18 Results and Long Term Follow-up for 1581 patients with MBC Treated with Standard dose Doxo-Containing Regimens Rahman et al: Cancer 1999;85:104-11

19 Response and Survival

20 Response to chemotherapy is a mayor parameter-influencing long- term survival in metastatic breast cancer patients Pierga et al: Annals of Oncology 12: , patients from 1977 to trials antracycline-based first-line chemotherapy Median follow up 155 months

21 MBC first –line doxorubicin-containing chemotherapy: Effect of adjuvant chemotherapy on outcome Pierga et al: Cancer 2001; 91:

22 MBR first –line doxorubicin-containing chemotherapy: Effect of adjuvant chemotherapy on outcome Pierga et al: Cancer 2001; 91: Overall survival Survival according with CT type

23 Is there a role for HDC? Farquhar et al: Cochrane Database Syst Rev 2005; (3) CD randomized controlled trials HDC 438 patients CC 412 patients OS: no difference More toxicity NO HDC OUTSIDE OF CLINICAL TRIALS

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25 Stage IV NED Primary Breast Cancer Surgery +/or Radiotherapy +/- Adjuvant Systemic Therapy Solitary Metastasis Surgical Resection +/- Radiotherapy Stage IV NED (No Evident Disease)

26 DFS by treatment Overall Survival Waeber et al: Annals of Oncology 14:1215, 2003 N.S P=0.053

27 Adjuvant Chemotherapy in Stage IV NED Rivera et al: The Breast J: 8; 2-9, 2002

28 Adjuvant Therapy in Stage IV NED Rivera et al: The Breast J: 8; 2-9, 2002

29 Disease-free survival of patients with stage IV-NED breast cancer according to study group Rivera et al: The Breast J: 8; 2-9, 2002

30 Overall survival of patients with stage IV-NED breast cancer according to study group Rivera et al: The Breast J: 8; 2-9, 2002

31 IV NED Breast Cancer Outcomes for the Three Doxorubicin-based Studies, Combined (n=259) Median DFS: 42 mos 3-yr DFS: 57% 5-yr DFS: 41% 10-yr DFS: 34% 20-yr DFS: 26% Median 0S: 87 mos 3-yr DFS: 75% 5-yr DFS: 56% 10-yr DFS: 42% 20-yr DFS: 26% Disease-free SurvivalOverall Survival Hanrah et al : Cancer 104: , 2005

32 Docetaxel-based trial duration and probability of overall survival ( 26 patients prior adjuvant antracycline based chemotherapy ) Median follow-up 44 months 3-yr DFS: 58% Hanrah et al : Cancer 104: , 2005

33 Combined-Modality Treatment for Isolated Recurrences of Breast Carcinoma Update on 30 Years of Experience M. D. Anderson Cancer Center Assessment of Prognostic Factors Hanrah et al : Cancer 104: , 2005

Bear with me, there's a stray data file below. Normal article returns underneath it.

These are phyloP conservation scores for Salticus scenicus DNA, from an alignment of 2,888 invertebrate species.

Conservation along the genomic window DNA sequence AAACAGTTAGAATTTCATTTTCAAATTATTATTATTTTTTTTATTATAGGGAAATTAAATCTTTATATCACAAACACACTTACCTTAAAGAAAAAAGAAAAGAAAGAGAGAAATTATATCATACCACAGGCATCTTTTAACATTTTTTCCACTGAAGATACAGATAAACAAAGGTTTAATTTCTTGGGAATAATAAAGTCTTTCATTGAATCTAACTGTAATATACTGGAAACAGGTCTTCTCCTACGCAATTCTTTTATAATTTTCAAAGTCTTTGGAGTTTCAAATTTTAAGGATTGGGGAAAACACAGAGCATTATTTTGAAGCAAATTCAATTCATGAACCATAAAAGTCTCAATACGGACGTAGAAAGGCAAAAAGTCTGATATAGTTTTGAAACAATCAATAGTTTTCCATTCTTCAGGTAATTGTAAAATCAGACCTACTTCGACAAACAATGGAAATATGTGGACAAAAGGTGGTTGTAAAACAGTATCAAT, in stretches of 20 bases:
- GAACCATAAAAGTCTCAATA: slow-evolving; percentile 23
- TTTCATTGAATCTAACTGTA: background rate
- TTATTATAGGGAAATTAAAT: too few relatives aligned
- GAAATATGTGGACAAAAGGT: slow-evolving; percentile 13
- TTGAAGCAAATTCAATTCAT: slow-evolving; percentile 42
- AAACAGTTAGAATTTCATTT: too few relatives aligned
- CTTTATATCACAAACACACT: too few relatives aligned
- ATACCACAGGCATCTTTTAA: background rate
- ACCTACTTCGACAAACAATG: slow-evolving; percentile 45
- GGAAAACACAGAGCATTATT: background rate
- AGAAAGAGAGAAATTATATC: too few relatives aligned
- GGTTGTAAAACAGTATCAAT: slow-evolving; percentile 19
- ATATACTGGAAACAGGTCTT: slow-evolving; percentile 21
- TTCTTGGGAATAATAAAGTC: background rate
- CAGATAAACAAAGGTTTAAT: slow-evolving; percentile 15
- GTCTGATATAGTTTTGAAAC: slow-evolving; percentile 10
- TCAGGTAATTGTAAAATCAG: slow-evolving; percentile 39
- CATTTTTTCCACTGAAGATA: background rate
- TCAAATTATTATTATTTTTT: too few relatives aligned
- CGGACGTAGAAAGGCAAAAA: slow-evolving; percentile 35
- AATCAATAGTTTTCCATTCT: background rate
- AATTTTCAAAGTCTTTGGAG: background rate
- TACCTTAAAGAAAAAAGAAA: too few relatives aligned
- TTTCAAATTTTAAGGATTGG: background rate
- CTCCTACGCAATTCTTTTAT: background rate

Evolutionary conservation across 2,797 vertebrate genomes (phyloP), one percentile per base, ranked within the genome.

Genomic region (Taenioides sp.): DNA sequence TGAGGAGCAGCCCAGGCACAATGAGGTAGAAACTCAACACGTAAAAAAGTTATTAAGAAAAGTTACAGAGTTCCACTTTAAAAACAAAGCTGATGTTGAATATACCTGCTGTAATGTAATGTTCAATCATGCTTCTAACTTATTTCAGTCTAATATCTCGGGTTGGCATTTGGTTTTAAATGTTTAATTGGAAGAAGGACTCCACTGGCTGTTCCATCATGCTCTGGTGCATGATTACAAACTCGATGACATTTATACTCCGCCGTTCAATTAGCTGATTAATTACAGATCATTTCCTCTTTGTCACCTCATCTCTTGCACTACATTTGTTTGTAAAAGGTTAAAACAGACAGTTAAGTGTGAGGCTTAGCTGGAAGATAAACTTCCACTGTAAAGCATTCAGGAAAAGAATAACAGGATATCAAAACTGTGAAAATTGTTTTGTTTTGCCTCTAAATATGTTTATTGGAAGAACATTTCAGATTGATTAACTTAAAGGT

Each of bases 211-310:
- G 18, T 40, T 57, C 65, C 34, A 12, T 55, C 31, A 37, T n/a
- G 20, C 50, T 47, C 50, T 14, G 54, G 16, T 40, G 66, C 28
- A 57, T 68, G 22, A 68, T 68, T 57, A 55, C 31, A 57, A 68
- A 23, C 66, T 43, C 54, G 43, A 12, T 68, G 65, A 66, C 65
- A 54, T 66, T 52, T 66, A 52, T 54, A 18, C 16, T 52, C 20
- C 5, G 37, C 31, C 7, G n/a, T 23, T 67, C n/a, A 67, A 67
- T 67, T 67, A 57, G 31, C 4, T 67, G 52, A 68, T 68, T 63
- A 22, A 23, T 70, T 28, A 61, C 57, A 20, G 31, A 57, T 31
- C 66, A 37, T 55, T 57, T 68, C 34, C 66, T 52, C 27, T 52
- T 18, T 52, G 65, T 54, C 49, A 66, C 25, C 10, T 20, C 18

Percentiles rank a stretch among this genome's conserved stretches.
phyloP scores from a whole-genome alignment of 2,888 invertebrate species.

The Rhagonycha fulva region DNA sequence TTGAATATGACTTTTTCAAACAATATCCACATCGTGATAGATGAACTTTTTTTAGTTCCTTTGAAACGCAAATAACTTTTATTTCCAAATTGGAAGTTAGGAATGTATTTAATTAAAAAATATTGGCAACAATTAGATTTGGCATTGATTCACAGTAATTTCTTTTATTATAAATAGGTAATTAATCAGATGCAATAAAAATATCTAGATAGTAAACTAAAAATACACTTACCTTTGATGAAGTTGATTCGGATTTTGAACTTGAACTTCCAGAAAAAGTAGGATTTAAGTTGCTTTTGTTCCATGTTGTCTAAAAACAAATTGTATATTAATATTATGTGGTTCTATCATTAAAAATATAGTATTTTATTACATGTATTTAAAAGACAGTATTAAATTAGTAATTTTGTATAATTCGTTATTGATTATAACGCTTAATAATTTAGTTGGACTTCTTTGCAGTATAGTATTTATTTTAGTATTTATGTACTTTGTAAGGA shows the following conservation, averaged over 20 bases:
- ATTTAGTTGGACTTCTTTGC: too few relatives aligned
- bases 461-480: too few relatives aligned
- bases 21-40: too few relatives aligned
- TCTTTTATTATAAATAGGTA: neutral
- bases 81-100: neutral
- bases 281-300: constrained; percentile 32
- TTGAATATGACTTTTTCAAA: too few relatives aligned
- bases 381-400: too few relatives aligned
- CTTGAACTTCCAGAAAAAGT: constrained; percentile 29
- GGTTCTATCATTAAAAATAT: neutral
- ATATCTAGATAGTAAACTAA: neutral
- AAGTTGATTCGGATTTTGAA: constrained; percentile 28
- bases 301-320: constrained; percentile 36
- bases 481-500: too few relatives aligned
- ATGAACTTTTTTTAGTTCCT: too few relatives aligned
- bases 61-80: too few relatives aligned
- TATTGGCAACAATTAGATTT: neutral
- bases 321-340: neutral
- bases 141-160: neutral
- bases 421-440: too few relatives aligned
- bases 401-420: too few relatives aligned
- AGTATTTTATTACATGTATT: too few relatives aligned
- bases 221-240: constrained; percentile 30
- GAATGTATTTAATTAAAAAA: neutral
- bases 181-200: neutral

34 62 pts minimal disease Local therapy + HDC Nieto et al : J. Clin Oncol 20:707, 2002

35 P= P=.03 P=.0008 Nieto et al : J. Clin Oncol 20:707, 2002

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37 MBC : Surgery for primary tumor 3.5% -7% MBC at diagnosis new patients /year 50% T1-T3 primary tumor Surgery?

38 MBC : Surgery for the intact primary Pagani et al: J Nat Cancer Inst 2010;102,:

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40 Surgical resection of lung metastasis Pagani et al: J Nat Cancer Inst 2010;102,:

41 Friedel et al Eur. J. of Cardioth. Surg. 22: , 2002

42 Lung resection: important diagnostic tool From 7% to 66% second primary lung cancer and benign lesion Pagani et al: J Nat Cancer Inst 2010;102,:

43 Surgical resection of isolated liver metastases Pagani et al: J Nat Cancer Inst 2010;102,:

44 Hepatic resection in MBC: results and prognostic factors Pocard et al Eur J Oncol 26:155, 2000

45 Hepatic resection in MBC: results and prognostic factors Pocard et al Eur J Oncol 26:155, 2000

46 ESO-MBC Task-Force Consensus “A small but very important subset of MBC patients, for example those with a solitary metastatic lesion, can achieve complete remission and a long survival. A more aggressive and multidisciplinary approach schould be considered for these selected patients. A clinical trial addressing this specific situation is needed Pagani et al: J Nat Cancer Inst 2010;102,:

47 Characteristics of the Long-Term Disease-Free Survivors Limited metastatic disease (one organ site involved) Young age Excellent performance status No adjuvant chemotherapy Normal organ function Absence of significant co-morbidity

48 CONCLUSIONS Oligometastatic state in breast cancer hypothesis or reality? CLINICAL CONSEQUENCES selected subset of oligometastatic MBC patients should be approached with curative intent the current minimalistic postoperative follow-up schould be revised to allow early diagnosis of low- burden disease relapse ?